Inniss sees positive side to garbage pile ups
More than two weeks after Sanitation Service Authority (SSA) workers returned to the job following a one-week strike, the island continues to be plagued by inadequate garbage collection.
And one outspoken government minister is suggesting that it might take some time before things return to normal in light of the “trying” circumstances under which SSA workers operate and the amount of waste being generated by residents.
Member of Parliament for St James South, and Minister of Commerce and Industry Donville Inniss told Barbados TODAY he was beginning to see some improvement in the collection of garbage since the SSA workers took industrial action.
The industrial action was taken as a solidarity gesture in support of 13 employees of the Barbados Investment and Development Corporation (BIDC) who were sent into early retirement.
Asked by this newspaper to comment on the garbage pile-up across the island, Inniss said: “Naturally you expect that once the SSA workers took industrial action, there would be a delay in getting back to normal”.
“I am seeing some improvement. Not at the rate we want it to be but I am mindful that the SSA do have their challenges,” he said.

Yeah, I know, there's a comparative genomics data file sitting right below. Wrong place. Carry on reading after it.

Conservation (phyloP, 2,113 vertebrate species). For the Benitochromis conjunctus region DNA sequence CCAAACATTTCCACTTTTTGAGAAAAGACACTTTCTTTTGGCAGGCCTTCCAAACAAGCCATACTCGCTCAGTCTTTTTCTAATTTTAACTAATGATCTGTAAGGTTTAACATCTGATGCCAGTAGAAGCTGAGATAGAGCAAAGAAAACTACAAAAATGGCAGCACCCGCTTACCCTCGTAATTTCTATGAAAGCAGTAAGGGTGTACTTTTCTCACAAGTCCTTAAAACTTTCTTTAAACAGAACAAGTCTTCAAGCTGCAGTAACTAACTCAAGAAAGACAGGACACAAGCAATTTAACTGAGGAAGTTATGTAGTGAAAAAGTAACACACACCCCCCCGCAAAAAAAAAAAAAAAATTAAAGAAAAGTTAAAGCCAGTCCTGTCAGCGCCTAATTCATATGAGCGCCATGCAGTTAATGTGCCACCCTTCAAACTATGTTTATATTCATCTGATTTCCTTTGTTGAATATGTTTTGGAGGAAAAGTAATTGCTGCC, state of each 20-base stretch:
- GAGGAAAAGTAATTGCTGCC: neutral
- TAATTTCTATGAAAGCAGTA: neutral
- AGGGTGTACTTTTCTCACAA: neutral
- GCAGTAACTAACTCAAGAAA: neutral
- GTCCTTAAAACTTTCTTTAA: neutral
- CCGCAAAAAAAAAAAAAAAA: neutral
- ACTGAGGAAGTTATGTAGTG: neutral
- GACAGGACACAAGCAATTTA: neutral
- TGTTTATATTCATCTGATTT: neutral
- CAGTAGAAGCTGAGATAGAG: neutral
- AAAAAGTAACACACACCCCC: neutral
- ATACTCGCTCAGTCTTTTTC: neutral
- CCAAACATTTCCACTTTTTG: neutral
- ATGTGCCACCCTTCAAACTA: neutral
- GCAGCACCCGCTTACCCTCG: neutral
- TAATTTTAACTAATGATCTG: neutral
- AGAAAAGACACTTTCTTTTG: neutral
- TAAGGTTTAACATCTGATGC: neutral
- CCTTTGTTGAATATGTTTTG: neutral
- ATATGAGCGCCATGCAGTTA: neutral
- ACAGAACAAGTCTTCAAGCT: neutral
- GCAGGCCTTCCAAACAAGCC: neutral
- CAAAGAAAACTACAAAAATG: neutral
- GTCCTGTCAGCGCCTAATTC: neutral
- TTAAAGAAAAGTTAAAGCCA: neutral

The SSA is said to be suffering from a shortage of garbage collection trucks.
And while commending the Minister of the Environment Dr Denis Lowe and his team at the SSA for the work they have been doing despite the challenges, Inniss said householders should be doing more to help with the process.
Travelling across some sections of the island on Wednesday, our news team was greeted with a pile-up of garbage in some areas especially along President Kennedy Drive, St Michael.
“I think we at the household level though can help Minister Lowe and the SSA by ensuring that we don’t just put things outside that don’t have to be outside. You would be amazed at the things that people just put in a bag and toss outside for the garbage [collectors] to collect; things that they can, in these trying times, hold on to a little longer,” said Inniss.
“They can start looking a little bit more at recycling. Out of all of this negative I think some good can happen. Barbadians can start looking at the trees we cut down and the leaves and whether we can start doing our own composting,” he said, adding that he has started to do so.
“They must all pay a lot more attention to the waste they generate and that would do a lot to ease the SSA in these trying circumstances,” added Inniss. (MM)